From the Editor: October 2016
Those who view the business world as a heartless place infested with soulless people interested only in personal gain can be forgiven their cynicism.
Day after day, good reason for that cynicism pours in:
A 30-something hedge-fund manager turned “pharma bro” CEO jacks up the price of a lifesaving drug from $13.50 to $750 per pill — an increase of more than 5,000 percent.
A 47-year-old, $18 million-a-year drug company CEO gouges those at risk of severe allergic reactions by taking a 50-year-old medical device and quintupling its price — from $100 to $600 — and then has the temerity to defend her decision, telling Congress she believes she has “struck that balance” between price and access.
A major bank gets slapped with a $185 million fine because its corporate culture was one of sell, sell, sell — to the point where employees were opening up credit card accounts, bank accounts and online accounts for customers, and moving customer money between those accounts, all to meet quotas and get bonuses and all without the customers’ knowledge.
And that’s just in the last few months.
This edition of Enterprise, however, offers an antidote — and for free. In it, we highlight several members of the Upper Valley business community who, in marked contrast to the gougers and cheats, are pursuing their passions with heart and soul, being helpful, and creating tasty, beautiful things.
Our cover story, by Valley News business writer John Lippman, taps into the Upper Valley’s craft beer scene and finds a wide variety of folks — longtime homebrewers, high school buddies, a master plumber — making and selling their brews for a growing audience of fans.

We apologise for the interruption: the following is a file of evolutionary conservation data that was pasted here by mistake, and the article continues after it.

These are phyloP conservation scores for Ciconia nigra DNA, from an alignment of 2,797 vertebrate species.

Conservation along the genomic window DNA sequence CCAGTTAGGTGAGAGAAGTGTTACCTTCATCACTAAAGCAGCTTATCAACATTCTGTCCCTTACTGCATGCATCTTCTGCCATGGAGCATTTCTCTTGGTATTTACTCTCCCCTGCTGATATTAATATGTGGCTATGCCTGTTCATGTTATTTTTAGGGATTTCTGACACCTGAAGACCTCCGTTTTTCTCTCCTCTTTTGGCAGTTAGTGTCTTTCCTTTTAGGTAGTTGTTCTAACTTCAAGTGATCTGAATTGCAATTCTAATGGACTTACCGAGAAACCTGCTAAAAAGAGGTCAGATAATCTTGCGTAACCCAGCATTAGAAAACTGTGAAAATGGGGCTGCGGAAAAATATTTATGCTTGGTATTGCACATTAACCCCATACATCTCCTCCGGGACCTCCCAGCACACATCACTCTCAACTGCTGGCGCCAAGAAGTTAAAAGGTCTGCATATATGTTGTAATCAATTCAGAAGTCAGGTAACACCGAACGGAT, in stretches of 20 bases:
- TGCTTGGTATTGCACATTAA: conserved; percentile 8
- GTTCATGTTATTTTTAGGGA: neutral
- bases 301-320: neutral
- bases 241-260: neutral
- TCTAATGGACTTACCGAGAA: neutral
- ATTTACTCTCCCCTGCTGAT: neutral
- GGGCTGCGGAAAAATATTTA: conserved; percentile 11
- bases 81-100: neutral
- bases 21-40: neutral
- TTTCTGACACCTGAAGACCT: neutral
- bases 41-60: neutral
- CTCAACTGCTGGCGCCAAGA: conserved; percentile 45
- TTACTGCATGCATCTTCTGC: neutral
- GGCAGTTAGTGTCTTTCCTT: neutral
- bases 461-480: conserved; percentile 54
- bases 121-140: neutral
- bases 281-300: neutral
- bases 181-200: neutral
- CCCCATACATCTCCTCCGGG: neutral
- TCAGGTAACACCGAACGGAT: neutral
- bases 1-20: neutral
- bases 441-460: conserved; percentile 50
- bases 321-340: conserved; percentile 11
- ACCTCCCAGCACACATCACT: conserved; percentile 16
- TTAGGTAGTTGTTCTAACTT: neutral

Sure, there are hard business decisions to be made. The Lebanon Brew Shop changed its whole business model to focus on homebrewing. Big Fatty’s BBQ doubled its craft beer offerings and invested in a $5,500 on-site canning machine. Kelen Beardsley, Gabe Streeter and Trevor Billings, high school friends from Springfield, Vt., borrowed big bucks to buy Trout River Brewing Co. But, as Ben Linehan of Brocklebank Craft Brewing in Tunbridge told Lippman, it’s not about a big payoff. “It’s more about the fun of it and seeing people enjoy drinking my beer.”
Our Cottage Industry column, by Valley News staff writer Aimee Caruso, profiles weaver Erica Pfister, of Unity. Pfister, who as a child made potholders and sold them door to door for 10 cents apiece, knows she won’t get rich doing what she does. But that’s not the point, she told Caruso. “I like weaving rugs because within the simplicity of the form, I can create — with color and design — a beautiful, sturdy, useful product.”
Finally, contributor Jaimie Seaton talks with Erik Volk, executive director of the Cohase Chamber of Commerce. Volk left the corporate world a few years ago in search of community involvement. He found it. Today, in addition to serving on his town’s library board of trustees and historical society, he’s busy boosting the chamber’s 147 member businesses and organizing events such as a farm tour, a Film Slam and an annual economic summit.
“I saw this opportunity and thought I would love to do that,” he told Seaton. “I can help the businesses and the economics of the nearby communities that I frequent.”